Elsie smiled at the cheeky aqua/blue parrot, imagining what he would be like as a passenger in her car.  He would tell the officer quite clearly what he thought of STOP signs.  Filters off!

Thanks for reading my story

Chocolate Frogs

I wrote this story using the following prompt: RDP Sunday – Chocolate

It can be hard to reach your goal when temptation steps in the way. James has a devious plan to keep Maddy on track.

Chocolate Frogs

If Maddy had a dollar for every diet fad or food plan she’d tried that claimed to make excess weight fall off while she sat on the couch and read a book, she could afford to retire.  She was spoilt for choice when it came to gadgets, accessories and Apps that worked her core, and tightened this and toned that.  She had weights, a swiss ball, yoga mat, a bicycle, resistance training gear, Yoga and Pilate DVDs. Last, but by no means least, was her secret weapon; her old, pink and slightly-faded sweatband and lycra workout gear from her ‘80s Aerobics class, which stretched accommodatingly over her matured shape.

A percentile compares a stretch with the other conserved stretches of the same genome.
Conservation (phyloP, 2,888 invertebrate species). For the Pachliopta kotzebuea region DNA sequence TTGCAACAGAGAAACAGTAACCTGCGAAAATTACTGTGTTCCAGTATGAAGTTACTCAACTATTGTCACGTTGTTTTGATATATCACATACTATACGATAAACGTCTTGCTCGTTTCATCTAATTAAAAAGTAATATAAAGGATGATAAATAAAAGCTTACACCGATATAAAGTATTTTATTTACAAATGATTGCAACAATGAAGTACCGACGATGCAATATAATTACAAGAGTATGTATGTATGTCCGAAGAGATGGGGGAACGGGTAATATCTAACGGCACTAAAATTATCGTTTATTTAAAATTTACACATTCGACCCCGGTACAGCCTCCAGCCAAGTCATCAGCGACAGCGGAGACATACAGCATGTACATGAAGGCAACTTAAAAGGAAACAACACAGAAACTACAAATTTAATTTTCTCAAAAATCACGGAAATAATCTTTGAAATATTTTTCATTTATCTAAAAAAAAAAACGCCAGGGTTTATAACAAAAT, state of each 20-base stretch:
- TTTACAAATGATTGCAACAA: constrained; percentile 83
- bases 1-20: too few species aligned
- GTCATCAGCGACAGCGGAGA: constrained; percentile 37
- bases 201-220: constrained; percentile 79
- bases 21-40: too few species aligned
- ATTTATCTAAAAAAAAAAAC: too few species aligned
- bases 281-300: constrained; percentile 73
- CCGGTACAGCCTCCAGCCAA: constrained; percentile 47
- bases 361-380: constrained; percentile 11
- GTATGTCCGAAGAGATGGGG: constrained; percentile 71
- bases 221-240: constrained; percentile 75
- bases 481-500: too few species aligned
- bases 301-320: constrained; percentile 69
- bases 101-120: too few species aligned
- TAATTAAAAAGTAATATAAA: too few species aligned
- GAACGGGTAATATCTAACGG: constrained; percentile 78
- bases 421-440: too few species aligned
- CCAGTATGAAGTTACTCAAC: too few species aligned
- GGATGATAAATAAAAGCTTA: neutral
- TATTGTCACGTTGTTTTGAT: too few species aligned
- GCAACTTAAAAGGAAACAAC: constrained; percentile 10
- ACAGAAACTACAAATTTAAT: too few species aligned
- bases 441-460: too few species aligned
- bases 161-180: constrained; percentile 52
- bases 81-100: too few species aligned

Maddy felt a small melancholy tingle as visions flashed when she remembered those great tracks she would work out to. The local gym was populated by sweaty, multi-coloured lycra leotard-clad women lined up facing the wall- length mirror as they gyrated, squatted, jogged, lunged and twisted. The ghetto blaster played cassettes; to name a few…Billy Idol’s White Wedding or Freddy Mercury pumped out Fat Bottom Girls. 

She was so flexible back then.   It was no trouble at all to do full splits. Her movements were fluid and graceful on her lycra tights and leotards. They did not make gym gear and leg warmers like that anymore, so she would wear her old ensemble with pride when doing her workouts. To complete her new fitness plan, she had bought a new pair of walking shoes with memory soles to stride out in.  She thought the memory feature would come in very handy should she have some menopausal brain fog. With everything on her check list ticked, Maddy had every reason to embrace an energetic new groove.